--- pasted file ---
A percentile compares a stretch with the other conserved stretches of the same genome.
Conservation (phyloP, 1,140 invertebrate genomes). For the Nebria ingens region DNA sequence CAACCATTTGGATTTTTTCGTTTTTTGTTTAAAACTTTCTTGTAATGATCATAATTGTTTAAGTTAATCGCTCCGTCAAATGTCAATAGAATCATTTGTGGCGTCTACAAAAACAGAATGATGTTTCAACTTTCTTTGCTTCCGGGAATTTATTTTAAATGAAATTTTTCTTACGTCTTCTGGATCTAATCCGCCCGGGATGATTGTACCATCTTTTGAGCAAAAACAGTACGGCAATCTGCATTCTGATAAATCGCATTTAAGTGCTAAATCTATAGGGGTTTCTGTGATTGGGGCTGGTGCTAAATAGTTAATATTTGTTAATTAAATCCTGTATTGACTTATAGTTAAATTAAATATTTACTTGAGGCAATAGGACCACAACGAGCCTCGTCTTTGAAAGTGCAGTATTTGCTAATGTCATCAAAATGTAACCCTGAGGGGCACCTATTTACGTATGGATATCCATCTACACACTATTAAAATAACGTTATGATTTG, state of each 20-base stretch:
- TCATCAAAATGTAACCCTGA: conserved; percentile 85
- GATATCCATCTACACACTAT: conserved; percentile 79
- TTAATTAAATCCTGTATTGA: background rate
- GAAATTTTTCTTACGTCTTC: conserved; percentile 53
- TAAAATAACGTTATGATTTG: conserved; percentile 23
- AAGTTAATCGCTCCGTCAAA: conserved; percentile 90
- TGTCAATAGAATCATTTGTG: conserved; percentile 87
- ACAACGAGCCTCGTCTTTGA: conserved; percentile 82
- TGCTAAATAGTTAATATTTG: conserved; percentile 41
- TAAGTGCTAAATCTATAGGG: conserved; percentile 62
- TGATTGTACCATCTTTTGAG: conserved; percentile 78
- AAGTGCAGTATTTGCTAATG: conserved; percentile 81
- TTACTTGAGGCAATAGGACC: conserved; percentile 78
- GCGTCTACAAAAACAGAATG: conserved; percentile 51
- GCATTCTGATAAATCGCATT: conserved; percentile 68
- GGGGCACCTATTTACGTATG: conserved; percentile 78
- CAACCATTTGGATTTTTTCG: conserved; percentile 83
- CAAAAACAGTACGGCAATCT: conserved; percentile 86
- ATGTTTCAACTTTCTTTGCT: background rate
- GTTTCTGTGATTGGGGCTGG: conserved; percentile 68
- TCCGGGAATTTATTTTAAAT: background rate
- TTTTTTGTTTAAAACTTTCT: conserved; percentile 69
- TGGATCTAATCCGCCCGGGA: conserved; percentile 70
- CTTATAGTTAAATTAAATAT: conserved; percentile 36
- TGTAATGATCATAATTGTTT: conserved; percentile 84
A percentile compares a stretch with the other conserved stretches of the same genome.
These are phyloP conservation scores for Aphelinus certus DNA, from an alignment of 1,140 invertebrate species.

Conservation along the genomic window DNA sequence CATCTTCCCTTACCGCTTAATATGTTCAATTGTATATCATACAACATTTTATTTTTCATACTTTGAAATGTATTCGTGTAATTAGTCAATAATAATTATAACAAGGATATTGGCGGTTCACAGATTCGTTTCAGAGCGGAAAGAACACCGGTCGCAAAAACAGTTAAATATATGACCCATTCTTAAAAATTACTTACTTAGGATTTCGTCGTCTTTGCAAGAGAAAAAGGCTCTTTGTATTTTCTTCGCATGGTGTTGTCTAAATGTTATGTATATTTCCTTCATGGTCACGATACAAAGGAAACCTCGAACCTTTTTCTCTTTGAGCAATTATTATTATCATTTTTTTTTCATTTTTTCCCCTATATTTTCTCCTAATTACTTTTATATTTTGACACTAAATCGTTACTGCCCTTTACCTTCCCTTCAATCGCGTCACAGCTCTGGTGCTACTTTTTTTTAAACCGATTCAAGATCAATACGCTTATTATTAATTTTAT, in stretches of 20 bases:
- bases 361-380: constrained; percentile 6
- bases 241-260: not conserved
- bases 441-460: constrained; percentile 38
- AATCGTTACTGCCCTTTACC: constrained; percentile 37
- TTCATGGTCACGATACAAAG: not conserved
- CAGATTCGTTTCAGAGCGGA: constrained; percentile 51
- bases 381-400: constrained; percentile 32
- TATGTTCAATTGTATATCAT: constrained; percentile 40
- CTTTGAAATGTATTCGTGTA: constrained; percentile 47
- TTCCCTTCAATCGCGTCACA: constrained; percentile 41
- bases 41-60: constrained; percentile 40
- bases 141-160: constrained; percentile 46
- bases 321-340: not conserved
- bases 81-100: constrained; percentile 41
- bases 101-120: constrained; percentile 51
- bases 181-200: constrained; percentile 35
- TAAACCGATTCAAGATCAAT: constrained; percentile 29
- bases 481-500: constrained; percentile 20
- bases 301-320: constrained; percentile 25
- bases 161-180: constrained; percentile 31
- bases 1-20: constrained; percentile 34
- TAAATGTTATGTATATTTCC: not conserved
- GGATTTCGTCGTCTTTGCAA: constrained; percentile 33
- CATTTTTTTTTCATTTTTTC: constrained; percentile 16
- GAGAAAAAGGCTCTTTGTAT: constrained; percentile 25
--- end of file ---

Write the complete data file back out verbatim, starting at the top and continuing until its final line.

A percentile compares a stretch with the other conserved stretches of the same genome.
Conservation (phyloP, 1,140 invertebrate genomes). For the Nebria ingens region DNA sequence CAACCATTTGGATTTTTTCGTTTTTTGTTTAAAACTTTCTTGTAATGATCATAATTGTTTAAGTTAATCGCTCCGTCAAATGTCAATAGAATCATTTGTGGCGTCTACAAAAACAGAATGATGTTTCAACTTTCTTTGCTTCCGGGAATTTATTTTAAATGAAATTTTTCTTACGTCTTCTGGATCTAATCCGCCCGGGATGATTGTACCATCTTTTGAGCAAAAACAGTACGGCAATCTGCATTCTGATAAATCGCATTTAAGTGCTAAATCTATAGGGGTTTCTGTGATTGGGGCTGGTGCTAAATAGTTAATATTTGTTAATTAAATCCTGTATTGACTTATAGTTAAATTAAATATTTACTTGAGGCAATAGGACCACAACGAGCCTCGTCTTTGAAAGTGCAGTATTTGCTAATGTCATCAAAATGTAACCCTGAGGGGCACCTATTTACGTATGGATATCCATCTACACACTATTAAAATAACGTTATGATTTG, state of each 20-base stretch:
- TCATCAAAATGTAACCCTGA: conserved; percentile 85
- GATATCCATCTACACACTAT: conserved; percentile 79
- TTAATTAAATCCTGTATTGA: background rate
- GAAATTTTTCTTACGTCTTC: conserved; percentile 53
- TAAAATAACGTTATGATTTG: conserved; percentile 23
- AAGTTAATCGCTCCGTCAAA: conserved; percentile 90
- TGTCAATAGAATCATTTGTG: conserved; percentile 87
- ACAACGAGCCTCGTCTTTGA: conserved; percentile 82
- TGCTAAATAGTTAATATTTG: conserved; percentile 41
- TAAGTGCTAAATCTATAGGG: conserved; percentile 62
- TGATTGTACCATCTTTTGAG: conserved; percentile 78
- AAGTGCAGTATTTGCTAATG: conserved; percentile 81
- TTACTTGAGGCAATAGGACC: conserved; percentile 78
- GCGTCTACAAAAACAGAATG: conserved; percentile 51
- GCATTCTGATAAATCGCATT: conserved; percentile 68
- GGGGCACCTATTTACGTATG: conserved; percentile 78
- CAACCATTTGGATTTTTTCG: conserved; percentile 83
- CAAAAACAGTACGGCAATCT: conserved; percentile 86
- ATGTTTCAACTTTCTTTGCT: background rate
- GTTTCTGTGATTGGGGCTGG: conserved; percentile 68
- TCCGGGAATTTATTTTAAAT: background rate
- TTTTTTGTTTAAAACTTTCT: conserved; percentile 69
- TGGATCTAATCCGCCCGGGA: conserved; percentile 70
- CTTATAGTTAAATTAAATAT: conserved; percentile 36
- TGTAATGATCATAATTGTTT: conserved; percentile 84
A percentile compares a stretch with the other conserved stretches of the same genome.
These are phyloP conservation scores for Aphelinus certus DNA, from an alignment of 1,140 invertebrate species.

Conservation along the genomic window DNA sequence CATCTTCCCTTACCGCTTAATATGTTCAATTGTATATCATACAACATTTTATTTTTCATACTTTGAAATGTATTCGTGTAATTAGTCAATAATAATTATAACAAGGATATTGGCGGTTCACAGATTCGTTTCAGAGCGGAAAGAACACCGGTCGCAAAAACAGTTAAATATATGACCCATTCTTAAAAATTACTTACTTAGGATTTCGTCGTCTTTGCAAGAGAAAAAGGCTCTTTGTATTTTCTTCGCATGGTGTTGTCTAAATGTTATGTATATTTCCTTCATGGTCACGATACAAAGGAAACCTCGAACCTTTTTCTCTTTGAGCAATTATTATTATCATTTTTTTTTCATTTTTTCCCCTATATTTTCTCCTAATTACTTTTATATTTTGACACTAAATCGTTACTGCCCTTTACCTTCCCTTCAATCGCGTCACAGCTCTGGTGCTACTTTTTTTTAAACCGATTCAAGATCAATACGCTTATTATTAATTTTAT, in stretches of 20 bases:
- bases 361-380: constrained; percentile 6
- bases 241-260: not conserved
- bases 441-460: constrained; percentile 38
- AATCGTTACTGCCCTTTACC: constrained; percentile 37
- TTCATGGTCACGATACAAAG: not conserved
- CAGATTCGTTTCAGAGCGGA: constrained; percentile 51
- bases 381-400: constrained; percentile 32
- TATGTTCAATTGTATATCAT: constrained; percentile 40
- CTTTGAAATGTATTCGTGTA: constrained; percentile 47
- TTCCCTTCAATCGCGTCACA: constrained; percentile 41
- bases 41-60: constrained; percentile 40
- bases 141-160: constrained; percentile 46
- bases 321-340: not conserved
- bases 81-100: constrained; percentile 41
- bases 101-120: constrained; percentile 51
- bases 181-200: constrained; percentile 35
- TAAACCGATTCAAGATCAAT: constrained; percentile 29
- bases 481-500: constrained; percentile 20
- bases 301-320: constrained; percentile 25
- bases 161-180: constrained; percentile 31
- bases 1-20: constrained; percentile 34
- TAAATGTTATGTATATTTCC: not conserved
- GGATTTCGTCGTCTTTGCAA: constrained; percentile 33
- CATTTTTTTTTCATTTTTTC: constrained; percentile 16
- GAGAAAAAGGCTCTTTGTAT: constrained; percentile 25